How to write a terms and conditions document



  • I'm closing in on the end of a long project (down to 30 tasks on my development to-do list, plus acceptance testing, data entry, deployment, and QA 😦 -- on the plus side, I did like 5 tasks today. So it's coming together). One of the scarier tasks I have to deal with is pretty much entirely non-technical. The dreaded terms of service page.

    My project is a subscription based site that has study aides for a series of exams in a competitive field. It has a few social features, like a blog. Users are allowed to comment on the blog, but I see that as a privilege (that can be suspended at my discretion without affecting the status of the subscription)

    So, I've done a bit of brain storming, and I've come up with a list of topics for which I will create policy:

    • relationship between me and customer
    • relationship between me and user
    • license for use of subscription content
    • payment and refunds
    • terms for a specific guarantee I am making regarding the product
    • access to social features
    • ownership of content posted to social features

    Can anybody think of more topics I need to address, comments on how to structure the document, or just helpful advice?



  • @Captain said:

    So, I've done a bit of brain storming, and I've come up with a list of topics for which I will create policy:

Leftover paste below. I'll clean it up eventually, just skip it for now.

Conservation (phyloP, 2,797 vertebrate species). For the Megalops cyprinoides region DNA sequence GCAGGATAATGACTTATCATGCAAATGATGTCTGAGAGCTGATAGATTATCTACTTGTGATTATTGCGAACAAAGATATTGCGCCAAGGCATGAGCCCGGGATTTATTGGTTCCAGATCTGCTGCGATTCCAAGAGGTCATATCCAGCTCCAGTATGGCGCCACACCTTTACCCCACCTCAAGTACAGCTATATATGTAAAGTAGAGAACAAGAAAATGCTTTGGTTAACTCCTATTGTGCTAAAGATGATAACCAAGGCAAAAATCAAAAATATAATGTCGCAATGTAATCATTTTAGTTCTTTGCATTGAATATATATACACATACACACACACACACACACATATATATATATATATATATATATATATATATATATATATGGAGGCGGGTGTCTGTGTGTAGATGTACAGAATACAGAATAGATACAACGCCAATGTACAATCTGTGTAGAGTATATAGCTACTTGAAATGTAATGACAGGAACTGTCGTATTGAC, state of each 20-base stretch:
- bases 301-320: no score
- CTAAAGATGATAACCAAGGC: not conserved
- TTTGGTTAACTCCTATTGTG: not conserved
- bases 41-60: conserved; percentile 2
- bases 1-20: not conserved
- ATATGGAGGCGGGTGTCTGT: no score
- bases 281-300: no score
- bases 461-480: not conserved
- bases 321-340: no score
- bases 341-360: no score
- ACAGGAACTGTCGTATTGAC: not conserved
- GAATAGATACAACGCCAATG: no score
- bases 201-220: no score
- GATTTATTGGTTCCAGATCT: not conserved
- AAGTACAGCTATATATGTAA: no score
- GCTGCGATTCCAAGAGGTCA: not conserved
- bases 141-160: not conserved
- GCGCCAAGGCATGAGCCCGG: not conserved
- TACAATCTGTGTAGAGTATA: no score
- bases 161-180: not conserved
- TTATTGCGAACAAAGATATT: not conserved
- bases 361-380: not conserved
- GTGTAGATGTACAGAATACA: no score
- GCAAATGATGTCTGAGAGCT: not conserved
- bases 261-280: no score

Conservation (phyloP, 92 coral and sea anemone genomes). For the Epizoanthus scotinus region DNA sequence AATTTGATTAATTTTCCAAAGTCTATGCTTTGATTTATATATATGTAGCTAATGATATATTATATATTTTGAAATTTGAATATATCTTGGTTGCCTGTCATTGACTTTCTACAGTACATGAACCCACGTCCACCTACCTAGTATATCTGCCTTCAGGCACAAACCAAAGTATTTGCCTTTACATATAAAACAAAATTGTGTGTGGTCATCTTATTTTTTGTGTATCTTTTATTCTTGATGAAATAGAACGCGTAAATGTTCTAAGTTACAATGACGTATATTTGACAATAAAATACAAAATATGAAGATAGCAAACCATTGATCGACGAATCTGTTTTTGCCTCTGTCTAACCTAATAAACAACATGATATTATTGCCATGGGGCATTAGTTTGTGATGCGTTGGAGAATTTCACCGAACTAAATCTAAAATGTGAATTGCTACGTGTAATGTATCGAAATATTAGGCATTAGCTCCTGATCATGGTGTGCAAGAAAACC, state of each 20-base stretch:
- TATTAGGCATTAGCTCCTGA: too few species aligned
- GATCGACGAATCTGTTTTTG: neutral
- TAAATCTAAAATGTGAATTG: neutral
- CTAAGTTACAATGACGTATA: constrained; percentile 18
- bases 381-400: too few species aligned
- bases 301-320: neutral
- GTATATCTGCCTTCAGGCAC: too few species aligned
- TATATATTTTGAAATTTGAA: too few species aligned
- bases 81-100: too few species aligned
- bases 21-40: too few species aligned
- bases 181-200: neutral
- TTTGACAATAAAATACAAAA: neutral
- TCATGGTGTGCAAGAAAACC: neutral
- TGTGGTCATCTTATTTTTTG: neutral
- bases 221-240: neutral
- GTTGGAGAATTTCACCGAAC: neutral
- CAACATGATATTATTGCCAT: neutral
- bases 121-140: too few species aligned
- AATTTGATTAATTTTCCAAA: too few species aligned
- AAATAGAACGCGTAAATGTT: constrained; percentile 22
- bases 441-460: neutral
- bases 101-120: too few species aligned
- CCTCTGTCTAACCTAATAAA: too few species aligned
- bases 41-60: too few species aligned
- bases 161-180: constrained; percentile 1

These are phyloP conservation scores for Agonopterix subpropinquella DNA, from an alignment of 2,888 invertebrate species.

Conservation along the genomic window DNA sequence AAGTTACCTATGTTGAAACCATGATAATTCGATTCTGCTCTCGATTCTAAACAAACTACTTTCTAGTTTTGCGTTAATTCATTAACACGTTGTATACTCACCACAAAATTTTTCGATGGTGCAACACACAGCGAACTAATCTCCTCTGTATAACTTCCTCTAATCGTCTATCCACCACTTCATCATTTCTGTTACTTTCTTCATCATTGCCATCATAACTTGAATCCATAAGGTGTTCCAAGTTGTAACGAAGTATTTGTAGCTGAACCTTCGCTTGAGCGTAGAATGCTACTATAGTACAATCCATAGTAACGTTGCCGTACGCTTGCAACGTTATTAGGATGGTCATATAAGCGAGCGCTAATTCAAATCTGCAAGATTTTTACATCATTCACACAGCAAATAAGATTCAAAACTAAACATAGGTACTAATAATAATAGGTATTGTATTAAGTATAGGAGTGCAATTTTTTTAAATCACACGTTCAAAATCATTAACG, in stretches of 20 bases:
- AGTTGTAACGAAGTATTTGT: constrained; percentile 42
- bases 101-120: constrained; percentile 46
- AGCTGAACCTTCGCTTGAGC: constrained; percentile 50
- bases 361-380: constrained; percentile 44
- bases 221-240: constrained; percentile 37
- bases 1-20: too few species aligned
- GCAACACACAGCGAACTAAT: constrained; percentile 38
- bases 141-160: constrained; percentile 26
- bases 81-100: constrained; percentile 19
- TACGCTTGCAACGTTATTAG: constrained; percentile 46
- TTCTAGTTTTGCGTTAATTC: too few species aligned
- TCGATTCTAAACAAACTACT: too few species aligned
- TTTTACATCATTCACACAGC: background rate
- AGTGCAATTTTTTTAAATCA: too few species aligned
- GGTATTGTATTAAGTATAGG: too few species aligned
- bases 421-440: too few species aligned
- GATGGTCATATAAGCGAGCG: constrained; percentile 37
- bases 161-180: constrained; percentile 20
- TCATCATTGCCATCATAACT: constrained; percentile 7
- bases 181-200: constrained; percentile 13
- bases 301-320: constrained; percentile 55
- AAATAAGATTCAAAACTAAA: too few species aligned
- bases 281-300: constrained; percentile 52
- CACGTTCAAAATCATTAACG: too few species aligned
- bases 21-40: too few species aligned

relationship between me your company and customer
    relationship between me your company and user
    license for use of subscription content
    payment and refunds
    terms for a specific guarantee I am your company is making regarding the product
    access to social features
    ownership of content posted to social features

    You say: but there is no company it is just me...

    I say: set up an L.L.L.P in Nevada through a business services company.

    I used this company:

    Talk to Ellen she will take care of everything for you.

    Nevada is one of the only places you can get the coveted L.L.L.P. you will be the sole partner (unless there is another person).

    (you don't have to live in the state, the business services company is your proxy to the state and all communications will go through them to you).

    A little gem for you and others who might be going into business and need a little separation of business concerns.



  • Also, scout around for a boilerplate set of terms and conditions. I bet discourse.org or even TDWTF has one you can check against.



  • Yes, that's a good idea. Thanks for the link. Unfortunately, it's going to have to wait a while. I need cash flow before I can afford that kind of paper work. I will definitely get in touch with them, though.

    Setting up an LLLC is going to have to wait, but I am definitely going to give Ellen a call.



  • @Captain said:

    So, I've done a bit of brain storming, and I've come up with a list of topics for which I will create policy:

    relationship between me and customer
    relationship between me and user
    license for use of subscription content
    payment and refunds
    terms for a specific guarantee I am making regarding the product
    access to social features
    ownership of content posted to social features

    It may be implied in what you've already listed, but you need to create explicit policies spelling out the penalties for any failure to meet the other terms of the contract.